Hermodr rode for nine nights through dark valleys until he reached the river Gjoll, which means loud noise. He traversed the bridge Gjallarbru and encountered the giantess Modgudr, whose name means ferocious battle, who acted as a sort of gatekeeper and let the god pass. He then arrived at a fence that was guarded by a mighty dog Garm and had to jump the fence to enter the realm of the Hel goddess.

Similarly, the Danish hero Hadding was led down to Helheim by a mysterious woman, probably Hel herself, who takes him through a dark and misty land, and then a sunny and fertile lane where herbs grow year-round. They eventually reach a raging torrent that is flowing with weapons. As they cross the bridge over the water, they see armies of the dead engaged in eternal battle. They then come to the same wall, which is variously called Helgrindr, fence of Hel, Nagrindr, corpse fence, and Valgrindr, fence of the fallen.

As for Helheim itself, the only descriptions survive from the Christian period and seem to be based on Christian ideas of Hell.

According to the 13th-century Icelandic Christian historian Snorri Sturluson in the Prose Edda, in the halls of Helheim, Hel eats from a dish called hunger with a knife called famine. This suggests that no amount of nourishment can fill the stomachs of the dead. He also refers to her bed as being called sickbed, again suggesting that no amount of sleep can restore the dead.

While it is unclear what exactly Helheim is supposed to be like, what is clear is that it is remote and inaccessible and can only be reached with the permission of Hel. Anyone wishing to gain access to the world of the dead must be prepared to walk a long and treacherous path.

Hermodr riding Sleipnir to Helheim
Hermodr riding Sleipnir to Helheim

Norse Afterlives

Helheim is only one of the various underworlds described in old Norse mythology. The most famous is Valhalla, which means hall of the slain, and is Odin’s great hall in Asgard. With the help of his Valkyrie, semi-divine shieldmaidens, Odin chooses the bravest fallen warriors to live there in the afterlife, where they will fight and feast until they are called on again to fight alongside the gods at Ragnarok.

The goddess Freyja has a similar arrangement, and she takes brave fallen warriors to Folkvangr, which would have been a more open and natural space. There again they feast and fight until the goddess needs their help. Freyja may also have numbered among the Valkyrie.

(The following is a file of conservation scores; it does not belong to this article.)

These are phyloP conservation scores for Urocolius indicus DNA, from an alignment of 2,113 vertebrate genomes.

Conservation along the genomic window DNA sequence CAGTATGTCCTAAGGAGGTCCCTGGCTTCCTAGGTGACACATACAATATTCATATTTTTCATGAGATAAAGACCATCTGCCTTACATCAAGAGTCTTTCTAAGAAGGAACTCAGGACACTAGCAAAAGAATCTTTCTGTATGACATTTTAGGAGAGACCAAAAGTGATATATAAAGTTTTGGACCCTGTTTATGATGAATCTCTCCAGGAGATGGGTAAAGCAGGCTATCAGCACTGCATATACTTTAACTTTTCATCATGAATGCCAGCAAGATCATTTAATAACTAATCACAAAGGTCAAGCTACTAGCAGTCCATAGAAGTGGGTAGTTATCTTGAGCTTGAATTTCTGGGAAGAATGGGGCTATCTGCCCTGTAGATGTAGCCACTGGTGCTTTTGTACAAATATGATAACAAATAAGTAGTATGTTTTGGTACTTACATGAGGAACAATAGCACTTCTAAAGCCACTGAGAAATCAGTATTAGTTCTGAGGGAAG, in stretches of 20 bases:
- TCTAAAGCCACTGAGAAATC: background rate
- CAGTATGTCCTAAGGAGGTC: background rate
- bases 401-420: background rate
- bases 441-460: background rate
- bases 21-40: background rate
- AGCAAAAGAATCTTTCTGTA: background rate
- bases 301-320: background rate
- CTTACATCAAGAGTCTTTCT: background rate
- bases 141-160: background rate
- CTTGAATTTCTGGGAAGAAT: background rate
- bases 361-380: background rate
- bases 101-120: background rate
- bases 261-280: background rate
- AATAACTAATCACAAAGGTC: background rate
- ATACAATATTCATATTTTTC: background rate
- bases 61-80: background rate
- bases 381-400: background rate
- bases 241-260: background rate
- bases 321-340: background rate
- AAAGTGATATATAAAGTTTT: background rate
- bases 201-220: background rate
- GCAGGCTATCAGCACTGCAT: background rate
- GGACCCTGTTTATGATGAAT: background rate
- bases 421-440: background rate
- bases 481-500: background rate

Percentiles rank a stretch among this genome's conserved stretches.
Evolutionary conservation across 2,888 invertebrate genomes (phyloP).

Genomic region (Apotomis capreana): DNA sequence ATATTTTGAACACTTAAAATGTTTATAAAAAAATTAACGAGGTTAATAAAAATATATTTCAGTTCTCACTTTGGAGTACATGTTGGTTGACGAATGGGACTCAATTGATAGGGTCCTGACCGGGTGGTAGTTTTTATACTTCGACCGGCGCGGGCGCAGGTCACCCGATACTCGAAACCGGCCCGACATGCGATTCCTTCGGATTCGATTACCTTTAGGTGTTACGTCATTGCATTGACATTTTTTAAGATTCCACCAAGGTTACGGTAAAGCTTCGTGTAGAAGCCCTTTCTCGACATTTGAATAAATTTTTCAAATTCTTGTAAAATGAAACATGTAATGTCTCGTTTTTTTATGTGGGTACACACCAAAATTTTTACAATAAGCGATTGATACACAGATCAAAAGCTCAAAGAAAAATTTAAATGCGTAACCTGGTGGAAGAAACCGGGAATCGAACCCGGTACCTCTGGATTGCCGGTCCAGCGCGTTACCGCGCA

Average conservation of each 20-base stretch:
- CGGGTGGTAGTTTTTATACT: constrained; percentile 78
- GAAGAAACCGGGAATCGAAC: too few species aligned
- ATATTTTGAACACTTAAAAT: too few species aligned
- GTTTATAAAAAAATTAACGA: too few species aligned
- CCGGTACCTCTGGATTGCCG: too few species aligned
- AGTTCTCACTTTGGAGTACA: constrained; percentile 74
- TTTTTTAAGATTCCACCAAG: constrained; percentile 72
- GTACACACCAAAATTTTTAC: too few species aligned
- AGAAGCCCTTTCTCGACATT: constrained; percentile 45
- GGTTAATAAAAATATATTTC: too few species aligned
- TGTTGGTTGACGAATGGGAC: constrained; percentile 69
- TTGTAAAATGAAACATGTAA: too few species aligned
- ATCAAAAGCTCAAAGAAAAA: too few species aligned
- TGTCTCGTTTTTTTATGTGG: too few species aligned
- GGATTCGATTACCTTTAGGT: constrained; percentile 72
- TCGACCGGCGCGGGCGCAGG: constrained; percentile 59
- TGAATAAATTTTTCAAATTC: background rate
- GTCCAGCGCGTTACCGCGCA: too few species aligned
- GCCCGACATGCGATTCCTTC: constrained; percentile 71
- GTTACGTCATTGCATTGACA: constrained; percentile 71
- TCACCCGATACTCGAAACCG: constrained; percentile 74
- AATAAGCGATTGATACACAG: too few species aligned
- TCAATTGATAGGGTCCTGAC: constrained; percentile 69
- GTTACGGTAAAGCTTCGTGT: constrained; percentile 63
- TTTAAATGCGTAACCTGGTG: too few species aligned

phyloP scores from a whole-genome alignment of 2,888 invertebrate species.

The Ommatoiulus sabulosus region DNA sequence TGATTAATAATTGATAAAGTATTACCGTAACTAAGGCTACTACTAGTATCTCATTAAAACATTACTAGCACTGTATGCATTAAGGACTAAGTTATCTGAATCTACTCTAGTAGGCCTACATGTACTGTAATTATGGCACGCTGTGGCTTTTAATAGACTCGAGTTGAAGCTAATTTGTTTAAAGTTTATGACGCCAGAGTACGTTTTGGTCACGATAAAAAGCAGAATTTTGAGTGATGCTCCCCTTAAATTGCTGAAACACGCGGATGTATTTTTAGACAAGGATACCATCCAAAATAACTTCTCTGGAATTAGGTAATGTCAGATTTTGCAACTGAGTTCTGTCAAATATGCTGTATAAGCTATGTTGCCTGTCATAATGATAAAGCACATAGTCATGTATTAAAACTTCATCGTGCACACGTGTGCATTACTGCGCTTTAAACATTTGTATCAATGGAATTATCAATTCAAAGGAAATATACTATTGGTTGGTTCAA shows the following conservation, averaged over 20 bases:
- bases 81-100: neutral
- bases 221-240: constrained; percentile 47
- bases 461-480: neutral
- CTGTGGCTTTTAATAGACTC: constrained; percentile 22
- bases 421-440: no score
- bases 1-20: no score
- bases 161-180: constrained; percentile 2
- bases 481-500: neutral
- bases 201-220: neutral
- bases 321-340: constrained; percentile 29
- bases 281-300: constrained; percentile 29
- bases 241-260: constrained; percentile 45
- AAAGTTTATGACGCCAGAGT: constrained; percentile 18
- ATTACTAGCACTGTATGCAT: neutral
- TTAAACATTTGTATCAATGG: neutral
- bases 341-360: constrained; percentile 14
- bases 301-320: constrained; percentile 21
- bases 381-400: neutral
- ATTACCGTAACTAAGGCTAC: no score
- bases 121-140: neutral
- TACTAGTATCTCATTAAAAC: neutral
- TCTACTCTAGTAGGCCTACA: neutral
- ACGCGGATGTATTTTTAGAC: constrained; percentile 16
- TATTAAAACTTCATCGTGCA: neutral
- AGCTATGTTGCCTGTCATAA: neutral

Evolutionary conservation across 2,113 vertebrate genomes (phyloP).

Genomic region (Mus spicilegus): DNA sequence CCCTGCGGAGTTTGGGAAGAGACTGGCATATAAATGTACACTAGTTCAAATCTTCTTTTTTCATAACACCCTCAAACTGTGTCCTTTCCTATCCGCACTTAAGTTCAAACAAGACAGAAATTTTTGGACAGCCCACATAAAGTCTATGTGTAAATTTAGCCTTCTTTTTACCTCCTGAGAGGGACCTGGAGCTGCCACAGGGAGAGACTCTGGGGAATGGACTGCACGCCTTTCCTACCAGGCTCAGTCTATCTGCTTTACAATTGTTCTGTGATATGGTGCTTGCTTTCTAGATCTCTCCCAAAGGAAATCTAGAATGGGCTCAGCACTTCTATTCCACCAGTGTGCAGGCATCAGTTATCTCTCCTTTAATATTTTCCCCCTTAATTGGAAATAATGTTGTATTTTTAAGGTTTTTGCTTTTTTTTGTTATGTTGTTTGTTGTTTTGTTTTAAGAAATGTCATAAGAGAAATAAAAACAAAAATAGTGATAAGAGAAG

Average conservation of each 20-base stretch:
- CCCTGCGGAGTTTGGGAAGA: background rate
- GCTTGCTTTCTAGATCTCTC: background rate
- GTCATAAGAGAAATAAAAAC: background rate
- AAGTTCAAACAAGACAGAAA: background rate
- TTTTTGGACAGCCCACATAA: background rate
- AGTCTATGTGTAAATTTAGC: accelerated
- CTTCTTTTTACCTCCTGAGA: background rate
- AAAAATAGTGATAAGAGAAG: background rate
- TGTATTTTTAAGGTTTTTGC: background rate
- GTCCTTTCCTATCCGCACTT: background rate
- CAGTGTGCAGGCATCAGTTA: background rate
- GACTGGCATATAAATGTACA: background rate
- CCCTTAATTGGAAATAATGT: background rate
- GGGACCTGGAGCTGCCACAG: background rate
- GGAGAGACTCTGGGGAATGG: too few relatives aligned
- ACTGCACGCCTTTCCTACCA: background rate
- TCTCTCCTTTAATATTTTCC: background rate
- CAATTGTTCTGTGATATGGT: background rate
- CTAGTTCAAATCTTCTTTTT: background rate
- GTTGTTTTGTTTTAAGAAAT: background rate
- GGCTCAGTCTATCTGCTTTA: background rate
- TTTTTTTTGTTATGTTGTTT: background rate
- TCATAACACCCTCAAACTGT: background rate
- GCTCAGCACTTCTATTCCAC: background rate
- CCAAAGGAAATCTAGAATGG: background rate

Men that drown at sea might find themselves in Ran, an afterlife at the bottom of the sea ruled over by a sea giantess of the same name. There is also a place called Helgafjell, which seems to be a holy mountain where some of the dead will pass their days pretty much doing the same things that they did when they were alive.

It is unclear where Helheim fits in alongside these other afterlives. There is no indication in contemporary sources that it was a place for the wicked. This insinuation belongs to later Christian texts. But while people coveted a place in Valhalla, this does not seem to be true of Helheim. It was not uncommon for Vikings to stab warriors dying of old age or who die of sickness to try and trick the gods into believing that they had died in battle and take them to Valhalla.

The dead giant Hrungnir was believed to come and take the souls of some dead, stopping them from ascending to Valhalla. A symbol known as Hrungnir's heart was sometimes used to repel this spirit of death.

But that said, if the dead pass eternity fighting in the fields around Helheim, just as they do in Valhalla and Falkvangr, perhaps the places were not viewed as being all the different.

There is also evidence that Hel chooses who will enter her realm. According to Egils Saga, Hel can appear to some people to let them know that their death is imminent and guide them on the path to the next life.

Hel can be called on for guidance when it comes to understanding death and preparing oneself for the transformation that it represents.

Artistic representation of Hel
Artistic representation of Hel


According to old Norse mythology, Ragnarok, the apocalypse, is inevitable. Events are already in motion, it is just a matter of time. It is unclear whether the world will still exist after Ragnarok or sink into the waters of chaos and never be seen again. But what is clear is that the reign of the Aesir gods, that brings order to the universe, will be over.

According to the prophecy made by a Volva (witch) and recorded in the Prose Edda and Poetic Edda, Hel’s brothers Fenrir and Jormungandr will kill Odin and Thor respectively, although both will also die in the conflict. This marks the end of the world as we know it.

Ragnarok is destined to happen because Loki and his children want vengeance on the Aesir gods for their mistreatment of them. The Aesir also imprisoned Loki, hanging a venomous serpent over his dead to constantly drip painful poison into his face, for his role in Baldr's death. He is helped in his punishment by his Aesir wife Sigyn, who catches the poison in a bowl. She is the goddess of victory in battle, and her torn allegiances at Ragnarok, between her husband and the rest of the Aesir, may be why no side can win.

Ragnarok will happen when Loki and Fenrir break their chains and lead a charge against the gods. They will be joined by Jormungandr, who will leave his waters, and by Hel, who will call on her dead to join the battle against the gods. She will be joined by her father Loki and together they will sail from Helheim to Asgard in boats made of the toenails and fingernails of the dead.

While the fates of many of the gods and their enemies are recorded in the Ragnarok prophecy, and even the fate of Hel’s dog Garm, the surviving sources do not tell us what is destined to happen to Hel. But perhaps Hel survives since death cannot be defeated.

Toenail and fingernail clippings can be used as offerings to Hel. But we are generally warned to be careful with these items as they can be used to work magic against us.

Hel sailing to Asgard at Ragnarok
Hel sailing to Asgard at Ragnarok

53 views0 comments
bottom of page